Upper Level Word Study References

Here are resources to explore morphology, etymology, and vocabulary.

1. Robinson, Sandra R., with Lindsay McAuliffe (1989). Origins, Volume 2, The Word Families. NY: Teachers & Writers Collaborative

Students deepen their understanding of roots, stems and word families in these lessons. There are many activities for intermediate-age students as well. This is because of Robinson and Lindsay’s explorations of sound and meaning in consonant blends and digraphs. Reminds me of Walker Percy’s discussion of the meaning of these sounds in Message in the Bottle.

In Volume 2, Robinson and root trees and lesson plans, poems, and other materials are provided for these 12 word families:

byl             BHEL          to swell                           bowl, boulder, balloon, belly

dr               DHREU       to fall                             drip, drop, drowse, droop

gh              GHEIS        fear or amazement     ghost, poltergeist, goblin, aghast

cr               KER            bent, crooked               cramp, crouch, creep                   

gl               GHEL          to shine                         glow, gleam, glimmer

fl                FLEU          to move like water      fly, flight, float, flow

mid            MEDHYO   middle                          middle, mediator, mediate,

cl                KEL             to hold onto; to hold together     clip, clamp, clam, claw

wr              WER           to twist, bend, turn     wrestle, wring, wrist, warp

tw              DWO          two                              two, twelve, twilight, duet, double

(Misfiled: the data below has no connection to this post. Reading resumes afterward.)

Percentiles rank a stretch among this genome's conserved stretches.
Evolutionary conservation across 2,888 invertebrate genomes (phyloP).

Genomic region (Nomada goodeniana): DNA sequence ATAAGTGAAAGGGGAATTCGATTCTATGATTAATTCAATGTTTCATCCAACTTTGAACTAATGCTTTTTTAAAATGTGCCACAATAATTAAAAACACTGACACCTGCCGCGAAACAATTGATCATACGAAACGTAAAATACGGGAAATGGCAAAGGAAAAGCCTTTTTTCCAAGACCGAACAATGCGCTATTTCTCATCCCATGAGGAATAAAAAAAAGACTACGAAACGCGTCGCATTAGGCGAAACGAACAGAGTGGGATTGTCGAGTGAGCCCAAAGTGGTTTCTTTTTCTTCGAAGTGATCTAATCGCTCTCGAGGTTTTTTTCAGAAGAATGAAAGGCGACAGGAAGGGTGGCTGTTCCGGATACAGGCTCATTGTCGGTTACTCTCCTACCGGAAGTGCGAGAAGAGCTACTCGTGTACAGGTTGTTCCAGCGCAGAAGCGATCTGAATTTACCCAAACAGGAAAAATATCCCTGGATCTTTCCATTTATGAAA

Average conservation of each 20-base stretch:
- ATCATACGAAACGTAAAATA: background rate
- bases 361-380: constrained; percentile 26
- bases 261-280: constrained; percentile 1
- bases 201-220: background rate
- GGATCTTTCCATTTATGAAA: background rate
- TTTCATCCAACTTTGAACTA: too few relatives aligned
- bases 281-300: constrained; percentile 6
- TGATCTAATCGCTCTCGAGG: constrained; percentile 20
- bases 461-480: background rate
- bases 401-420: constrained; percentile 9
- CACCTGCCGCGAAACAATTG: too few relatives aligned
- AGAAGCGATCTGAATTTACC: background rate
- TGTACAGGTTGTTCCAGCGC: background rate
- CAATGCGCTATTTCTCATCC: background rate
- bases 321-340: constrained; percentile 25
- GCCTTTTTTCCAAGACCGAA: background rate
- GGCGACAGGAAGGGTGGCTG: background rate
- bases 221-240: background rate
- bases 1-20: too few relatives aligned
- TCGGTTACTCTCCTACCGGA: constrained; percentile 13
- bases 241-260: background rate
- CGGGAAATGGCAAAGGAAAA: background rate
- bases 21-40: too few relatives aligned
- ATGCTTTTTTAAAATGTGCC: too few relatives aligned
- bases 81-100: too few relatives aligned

tr               DERU         to be firm, solid, stead  truth, trust, tray, endure, duress

OINO                           one                                    one, alone, lonely, lonesome

Start with a template of a tree. Students fill in the root tree templates found both in this book and in Vocabulary Their Way,  found in searches for Images for trees on the web, or students sketch a tree with branches.

Students use word study references and the resources online for words with the same root and meaning.  For example, here are words that can be added to a root tree for KER and cr:

Can students make the meaning connection between “crooked or bent” and these words?

KER: creep, crouch, crumble, cringe, cramp, crooked, cringle, crochet, creek, cradle, crinkle

Robinson suggests pantomiming these movements to see how we are bent when we creep, crouch and crumble. So smart and useful for expression.

We discuss how to examine roots and use etymologies in print and online in Vocabulary Their Way, 2nd ed. and Words Their Way, 7th ed.

Word Study for Phonics, Vocabulary and Spelling